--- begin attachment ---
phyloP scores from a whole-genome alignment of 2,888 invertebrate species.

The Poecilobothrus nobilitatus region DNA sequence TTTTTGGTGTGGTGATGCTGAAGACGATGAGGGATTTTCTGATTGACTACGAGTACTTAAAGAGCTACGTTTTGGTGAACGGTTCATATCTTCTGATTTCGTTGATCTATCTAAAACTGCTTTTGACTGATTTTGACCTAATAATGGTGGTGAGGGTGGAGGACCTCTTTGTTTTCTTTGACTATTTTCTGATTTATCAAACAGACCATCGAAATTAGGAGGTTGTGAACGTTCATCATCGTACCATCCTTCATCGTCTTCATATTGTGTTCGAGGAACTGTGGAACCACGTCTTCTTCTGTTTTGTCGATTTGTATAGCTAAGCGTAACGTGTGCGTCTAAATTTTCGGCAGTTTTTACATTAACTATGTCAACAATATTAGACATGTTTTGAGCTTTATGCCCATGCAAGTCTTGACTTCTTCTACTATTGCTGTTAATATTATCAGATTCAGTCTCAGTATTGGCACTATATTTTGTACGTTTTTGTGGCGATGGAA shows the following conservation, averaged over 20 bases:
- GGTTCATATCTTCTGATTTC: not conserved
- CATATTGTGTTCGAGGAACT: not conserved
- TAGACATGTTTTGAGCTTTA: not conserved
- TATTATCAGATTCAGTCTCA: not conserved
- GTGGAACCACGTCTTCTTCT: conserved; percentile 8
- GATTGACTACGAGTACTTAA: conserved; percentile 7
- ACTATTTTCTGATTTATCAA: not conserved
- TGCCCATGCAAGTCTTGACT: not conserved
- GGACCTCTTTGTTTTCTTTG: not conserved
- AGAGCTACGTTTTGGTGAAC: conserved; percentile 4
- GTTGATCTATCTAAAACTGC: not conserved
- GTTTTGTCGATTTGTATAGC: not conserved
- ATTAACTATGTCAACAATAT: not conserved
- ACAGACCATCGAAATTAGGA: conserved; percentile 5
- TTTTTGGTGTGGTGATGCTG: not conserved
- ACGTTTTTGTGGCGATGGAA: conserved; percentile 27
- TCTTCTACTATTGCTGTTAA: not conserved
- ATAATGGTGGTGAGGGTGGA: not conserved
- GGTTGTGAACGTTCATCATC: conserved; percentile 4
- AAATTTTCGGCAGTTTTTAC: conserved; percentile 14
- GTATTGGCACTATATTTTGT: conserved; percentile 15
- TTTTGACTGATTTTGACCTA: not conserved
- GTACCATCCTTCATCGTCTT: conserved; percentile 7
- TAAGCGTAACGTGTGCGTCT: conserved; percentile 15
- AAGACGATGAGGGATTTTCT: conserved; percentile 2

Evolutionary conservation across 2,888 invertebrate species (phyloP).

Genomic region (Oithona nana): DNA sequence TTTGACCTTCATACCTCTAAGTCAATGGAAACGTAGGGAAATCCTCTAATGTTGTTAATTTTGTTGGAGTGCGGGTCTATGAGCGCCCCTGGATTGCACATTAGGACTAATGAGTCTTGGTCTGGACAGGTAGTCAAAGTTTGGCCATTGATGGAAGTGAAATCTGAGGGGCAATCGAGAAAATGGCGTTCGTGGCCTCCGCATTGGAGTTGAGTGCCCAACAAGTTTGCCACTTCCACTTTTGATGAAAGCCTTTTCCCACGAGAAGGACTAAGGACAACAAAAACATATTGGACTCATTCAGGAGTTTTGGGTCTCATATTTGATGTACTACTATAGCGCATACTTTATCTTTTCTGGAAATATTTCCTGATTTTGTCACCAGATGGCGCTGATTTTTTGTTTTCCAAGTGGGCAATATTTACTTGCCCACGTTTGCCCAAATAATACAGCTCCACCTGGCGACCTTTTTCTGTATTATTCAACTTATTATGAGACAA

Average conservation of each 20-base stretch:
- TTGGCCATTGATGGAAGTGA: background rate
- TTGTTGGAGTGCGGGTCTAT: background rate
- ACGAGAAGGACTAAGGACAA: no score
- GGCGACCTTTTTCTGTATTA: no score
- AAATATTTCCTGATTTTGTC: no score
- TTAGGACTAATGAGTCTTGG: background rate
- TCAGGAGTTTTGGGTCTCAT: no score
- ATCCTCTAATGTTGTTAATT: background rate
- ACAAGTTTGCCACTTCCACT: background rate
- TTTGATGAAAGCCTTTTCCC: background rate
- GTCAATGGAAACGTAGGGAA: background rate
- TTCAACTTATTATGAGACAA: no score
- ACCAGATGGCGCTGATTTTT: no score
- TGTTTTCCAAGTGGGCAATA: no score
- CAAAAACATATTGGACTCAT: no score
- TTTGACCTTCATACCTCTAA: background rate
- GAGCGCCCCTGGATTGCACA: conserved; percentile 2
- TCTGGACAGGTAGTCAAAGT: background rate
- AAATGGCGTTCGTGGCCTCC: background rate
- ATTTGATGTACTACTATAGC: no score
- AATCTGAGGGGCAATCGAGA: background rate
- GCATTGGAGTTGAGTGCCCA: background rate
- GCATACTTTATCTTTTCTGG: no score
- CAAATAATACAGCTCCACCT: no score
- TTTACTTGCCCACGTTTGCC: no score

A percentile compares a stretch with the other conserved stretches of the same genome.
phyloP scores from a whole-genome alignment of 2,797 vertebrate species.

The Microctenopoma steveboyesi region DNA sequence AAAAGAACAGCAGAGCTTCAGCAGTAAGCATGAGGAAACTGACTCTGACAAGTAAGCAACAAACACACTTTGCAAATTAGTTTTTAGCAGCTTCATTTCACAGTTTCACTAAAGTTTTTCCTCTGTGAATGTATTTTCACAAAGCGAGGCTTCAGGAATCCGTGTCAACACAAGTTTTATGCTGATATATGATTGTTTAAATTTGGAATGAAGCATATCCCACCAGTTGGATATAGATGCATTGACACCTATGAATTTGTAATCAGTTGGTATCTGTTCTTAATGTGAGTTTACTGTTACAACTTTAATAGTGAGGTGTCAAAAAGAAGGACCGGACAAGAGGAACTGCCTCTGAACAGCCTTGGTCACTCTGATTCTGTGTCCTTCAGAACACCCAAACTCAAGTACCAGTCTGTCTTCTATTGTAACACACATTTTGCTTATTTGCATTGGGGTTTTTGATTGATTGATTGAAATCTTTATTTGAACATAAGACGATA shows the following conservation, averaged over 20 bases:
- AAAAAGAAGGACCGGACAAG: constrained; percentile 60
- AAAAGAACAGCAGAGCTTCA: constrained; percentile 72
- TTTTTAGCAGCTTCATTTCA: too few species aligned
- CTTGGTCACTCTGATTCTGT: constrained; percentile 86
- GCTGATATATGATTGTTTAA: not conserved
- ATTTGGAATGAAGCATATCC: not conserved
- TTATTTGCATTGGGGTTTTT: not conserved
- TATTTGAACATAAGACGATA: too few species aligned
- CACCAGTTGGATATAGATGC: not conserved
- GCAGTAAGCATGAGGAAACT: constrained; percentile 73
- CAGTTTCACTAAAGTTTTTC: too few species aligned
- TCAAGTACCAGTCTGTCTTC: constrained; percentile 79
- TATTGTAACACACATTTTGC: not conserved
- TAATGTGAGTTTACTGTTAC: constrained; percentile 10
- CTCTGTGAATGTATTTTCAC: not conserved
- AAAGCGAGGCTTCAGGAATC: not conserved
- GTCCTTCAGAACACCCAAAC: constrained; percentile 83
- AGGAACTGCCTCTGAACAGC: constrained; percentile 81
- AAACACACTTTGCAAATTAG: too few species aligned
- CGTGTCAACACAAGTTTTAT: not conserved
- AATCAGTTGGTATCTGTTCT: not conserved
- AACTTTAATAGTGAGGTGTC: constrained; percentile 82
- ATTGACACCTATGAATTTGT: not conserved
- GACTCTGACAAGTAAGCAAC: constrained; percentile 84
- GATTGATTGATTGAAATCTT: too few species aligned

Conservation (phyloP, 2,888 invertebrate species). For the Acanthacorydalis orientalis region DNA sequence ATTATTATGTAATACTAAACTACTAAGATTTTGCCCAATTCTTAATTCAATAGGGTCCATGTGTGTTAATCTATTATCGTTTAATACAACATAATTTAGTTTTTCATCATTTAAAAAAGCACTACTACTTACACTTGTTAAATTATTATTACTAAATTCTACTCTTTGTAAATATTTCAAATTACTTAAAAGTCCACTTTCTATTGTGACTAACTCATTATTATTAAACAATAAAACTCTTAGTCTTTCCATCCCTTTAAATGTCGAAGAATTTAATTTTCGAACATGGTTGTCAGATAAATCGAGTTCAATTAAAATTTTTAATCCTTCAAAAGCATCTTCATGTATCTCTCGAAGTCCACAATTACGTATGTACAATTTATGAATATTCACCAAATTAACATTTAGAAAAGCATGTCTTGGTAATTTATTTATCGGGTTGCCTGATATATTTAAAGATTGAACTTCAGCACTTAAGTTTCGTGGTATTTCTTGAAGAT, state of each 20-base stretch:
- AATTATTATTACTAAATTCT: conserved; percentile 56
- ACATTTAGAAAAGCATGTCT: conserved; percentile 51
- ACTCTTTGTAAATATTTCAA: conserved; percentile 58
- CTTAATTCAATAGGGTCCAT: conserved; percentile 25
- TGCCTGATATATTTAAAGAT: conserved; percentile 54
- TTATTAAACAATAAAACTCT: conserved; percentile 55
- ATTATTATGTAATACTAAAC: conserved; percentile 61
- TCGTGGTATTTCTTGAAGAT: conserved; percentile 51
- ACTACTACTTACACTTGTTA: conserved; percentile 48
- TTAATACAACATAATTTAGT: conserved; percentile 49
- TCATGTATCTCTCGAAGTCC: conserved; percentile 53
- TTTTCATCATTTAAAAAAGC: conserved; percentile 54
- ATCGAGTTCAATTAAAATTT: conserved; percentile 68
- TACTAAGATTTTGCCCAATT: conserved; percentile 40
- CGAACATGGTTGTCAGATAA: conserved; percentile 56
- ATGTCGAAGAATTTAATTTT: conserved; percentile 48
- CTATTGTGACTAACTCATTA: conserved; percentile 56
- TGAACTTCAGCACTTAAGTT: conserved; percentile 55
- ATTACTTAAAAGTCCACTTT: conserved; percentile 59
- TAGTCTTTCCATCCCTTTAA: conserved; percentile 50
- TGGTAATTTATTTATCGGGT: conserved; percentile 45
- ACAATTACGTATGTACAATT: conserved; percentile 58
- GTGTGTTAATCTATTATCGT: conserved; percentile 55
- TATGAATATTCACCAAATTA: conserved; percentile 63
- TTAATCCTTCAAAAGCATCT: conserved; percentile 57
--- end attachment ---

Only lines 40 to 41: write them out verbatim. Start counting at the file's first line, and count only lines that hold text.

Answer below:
- TTTGATGAAAGCCTTTTCCC: background rate
- GTCAATGGAAACGTAGGGAA: background rate